Listen & Find Word Search

Many moons ago ( OK 2003) I was student teaching the 6th grade ( yes most were taller than me) and I was teaching a unit on the book  Holes by Louis Sachar. I was reading the book to my students and losing their attention . To keep it I created a bingo game of words in each chapter. I’d hand out the sheets, they’d listen for the words and mark ones they heard. It was exactly what they needed to stay engaged and our discussions at the end of the chapters went from 2 kids to most of the class. Today I am sharing how I modified this for my son who is 5 and just starting to read independently.

  1. Gather your materials. You will need some paper, a marker, a book and a dot paint marker .
  2. Before calling your child to play flip through the book and choose some words. I only chose each word once, and did one for every two pages so I could read it out loud to him at a normal speed without him having to stop too often to bam the paper. With one kid I just had a sheet to fill, not a bingo format. sight word games
  3. Start reading.
  4. It was a hit from the start . I will be doing this with many other books in the future.
  5. Bam!
  6. When he missed a word I invited him to look for it in the book.
  7. Got it!

Making reading a game has been a big part of my son’s ease into reading. Still even now that he is reading well he doesn’t always want to read books to my husband or I opting to read to his sister or alone. Building confidence is tricky. Instead of forcing them to read aloud  when they don’t want to , play some games and let the fun build the confidence. After their confidence builds they will be much more apt to read aloud .

 

Giant Valentine’s Word Search

valentine's day word search

My son loved the 3D Word Search I made him a while back so when I saw that the dollar store had pink and purple foam letters I grabbed a few packs and headed home to make another for him. The great thing about this activity is that it incorporates different senses . Kids can see and feel the letters that make up the words. I kept the words easy to find by making them all a uniform color for my beginning reader but make it as tricky as you want. Also even if your child isn’t reading you can still make this , just turn it into a letter search .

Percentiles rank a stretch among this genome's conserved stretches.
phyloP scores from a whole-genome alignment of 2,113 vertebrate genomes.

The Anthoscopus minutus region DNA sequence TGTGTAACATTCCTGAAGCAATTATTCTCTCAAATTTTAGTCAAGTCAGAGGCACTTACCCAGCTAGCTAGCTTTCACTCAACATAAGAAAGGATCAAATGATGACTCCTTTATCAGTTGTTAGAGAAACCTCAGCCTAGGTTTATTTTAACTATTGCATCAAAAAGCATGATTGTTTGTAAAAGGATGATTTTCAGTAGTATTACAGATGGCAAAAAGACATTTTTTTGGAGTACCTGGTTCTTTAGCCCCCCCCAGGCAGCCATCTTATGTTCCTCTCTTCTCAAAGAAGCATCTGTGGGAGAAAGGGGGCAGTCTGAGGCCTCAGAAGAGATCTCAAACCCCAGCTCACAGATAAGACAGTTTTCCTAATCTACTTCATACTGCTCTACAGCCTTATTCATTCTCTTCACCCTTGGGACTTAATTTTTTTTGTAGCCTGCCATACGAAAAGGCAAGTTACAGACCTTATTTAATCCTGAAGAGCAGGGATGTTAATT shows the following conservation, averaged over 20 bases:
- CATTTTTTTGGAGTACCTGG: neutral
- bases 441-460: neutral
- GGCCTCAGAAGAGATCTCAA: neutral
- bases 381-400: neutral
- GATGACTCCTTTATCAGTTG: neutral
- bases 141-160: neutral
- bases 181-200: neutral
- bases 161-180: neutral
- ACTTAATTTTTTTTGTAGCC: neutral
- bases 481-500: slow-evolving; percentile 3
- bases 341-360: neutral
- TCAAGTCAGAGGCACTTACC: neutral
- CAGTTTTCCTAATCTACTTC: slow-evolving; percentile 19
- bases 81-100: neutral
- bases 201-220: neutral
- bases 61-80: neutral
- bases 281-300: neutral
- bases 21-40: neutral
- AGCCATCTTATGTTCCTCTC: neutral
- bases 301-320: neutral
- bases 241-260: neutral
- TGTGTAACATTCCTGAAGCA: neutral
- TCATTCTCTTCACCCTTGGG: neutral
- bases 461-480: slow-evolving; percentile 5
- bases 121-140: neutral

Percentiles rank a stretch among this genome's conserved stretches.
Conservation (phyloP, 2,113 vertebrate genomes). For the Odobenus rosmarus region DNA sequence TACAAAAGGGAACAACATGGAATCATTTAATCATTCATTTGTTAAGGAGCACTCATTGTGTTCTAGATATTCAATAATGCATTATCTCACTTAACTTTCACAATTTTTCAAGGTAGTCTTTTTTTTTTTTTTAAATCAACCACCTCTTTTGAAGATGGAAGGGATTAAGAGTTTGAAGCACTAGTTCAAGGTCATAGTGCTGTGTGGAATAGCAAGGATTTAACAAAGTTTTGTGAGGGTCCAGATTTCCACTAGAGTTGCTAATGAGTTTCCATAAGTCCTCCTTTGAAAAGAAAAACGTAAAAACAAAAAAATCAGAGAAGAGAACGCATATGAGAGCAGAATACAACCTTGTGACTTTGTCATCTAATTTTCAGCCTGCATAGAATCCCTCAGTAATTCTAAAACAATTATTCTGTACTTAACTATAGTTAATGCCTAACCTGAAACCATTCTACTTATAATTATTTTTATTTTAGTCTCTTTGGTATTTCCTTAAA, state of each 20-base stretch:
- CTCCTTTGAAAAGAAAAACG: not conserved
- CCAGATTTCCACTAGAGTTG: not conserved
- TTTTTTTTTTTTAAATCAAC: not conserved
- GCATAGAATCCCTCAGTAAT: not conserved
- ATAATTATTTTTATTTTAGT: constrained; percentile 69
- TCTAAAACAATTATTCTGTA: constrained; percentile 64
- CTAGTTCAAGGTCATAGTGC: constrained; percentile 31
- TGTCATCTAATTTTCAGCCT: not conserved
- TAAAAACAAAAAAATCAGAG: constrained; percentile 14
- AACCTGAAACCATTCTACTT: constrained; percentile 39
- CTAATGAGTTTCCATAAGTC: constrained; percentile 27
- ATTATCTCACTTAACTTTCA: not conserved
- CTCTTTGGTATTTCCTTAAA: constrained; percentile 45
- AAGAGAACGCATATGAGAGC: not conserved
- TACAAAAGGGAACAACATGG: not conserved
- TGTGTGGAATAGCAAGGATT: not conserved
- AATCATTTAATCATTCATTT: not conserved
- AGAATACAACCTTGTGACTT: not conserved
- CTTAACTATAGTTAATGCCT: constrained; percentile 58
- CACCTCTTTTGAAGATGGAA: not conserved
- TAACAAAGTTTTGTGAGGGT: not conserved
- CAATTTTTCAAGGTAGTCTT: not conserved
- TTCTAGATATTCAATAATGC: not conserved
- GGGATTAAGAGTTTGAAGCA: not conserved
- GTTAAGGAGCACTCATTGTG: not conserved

1. Gather your materials. You will need a canvas or other stiff cardboard base, contact paper, foam letter stickers , scissors and a marker. Depending on which contact paper you get you will want to either use a dry erase marker or a regular washable maker if you want to use the word search as a write and wipe surface. I bought a new type of contact paper this week and dry erase is a pain to wipe off it, but washable markers do great with a baby wipe. If you want this to be a one time only activity you can skip the contact paper and just add the letters to some construction paper. 
  2. Cover the canvas with contact paper- this makes the surface wipe able.
  3. Add your words. I tried my best to stay lined up but I never worry about it being exactly perfect. I took words from classic conversation hearts but you can do any thing , even names of people you love. I find it easiest to add one row vertically and one horizontally first then fill the columns in .
  4. Write the words out on some paper .
  5. Add a marker and a kid and watch them amaze you with their skills! As my son was doing this I noticed he touched the letters, squished them and traced  a few with his hand. My cuddly guy ( he’ll hate that I said that in a year or two) seems to have a real need for kinesthetic elements in his lessons.
  6.  I also noticed how he was holding his marker, after I took these pictures. He has a natural tendency to twist his wrist like that for cutting but it’s the first time I have witnessed it for writing. Not sure if it was just because of the raised letters but I am going to watch him much closer … Any tips of correcting this ? Experience with this particular tendency? I am going to have him write on the wall more ( forces proper grip) but if you have any other awesome ideas please share !

 

 

Read & Find Game

If an I-Spy book and a sensory bin had a baby this is what they would wake up at 2am to feed. My son’s interests are geared mostly to games and pretend play these days and while most of our time is spent doing funny accents I like doing these  fun games that work on a bunch of skills in a short amount of time. This works on handwriting , reading and observation skills.

  1. Gather your materials. You can use almost anything , easy right? You need toys, and other small objects that your child can read but that aren’t too easy or it’s not going to be a 5 minute sparkler , it will be done in 30 seconds. So go around your house and trust me you’ll find things pretty fast. If your child is not a reader use colors or just the first letter. You will also need a bin, marker, sheet of card stock , and a crayon.
  2. Write out the words of all the objects on the card stock with marker.
  3. Pop the toys in the bin, hand your child the list. Stick around so if words are tricky you can help them try different strategies like using the objects for clues, sounding out the word or passing on to the next to return to it after.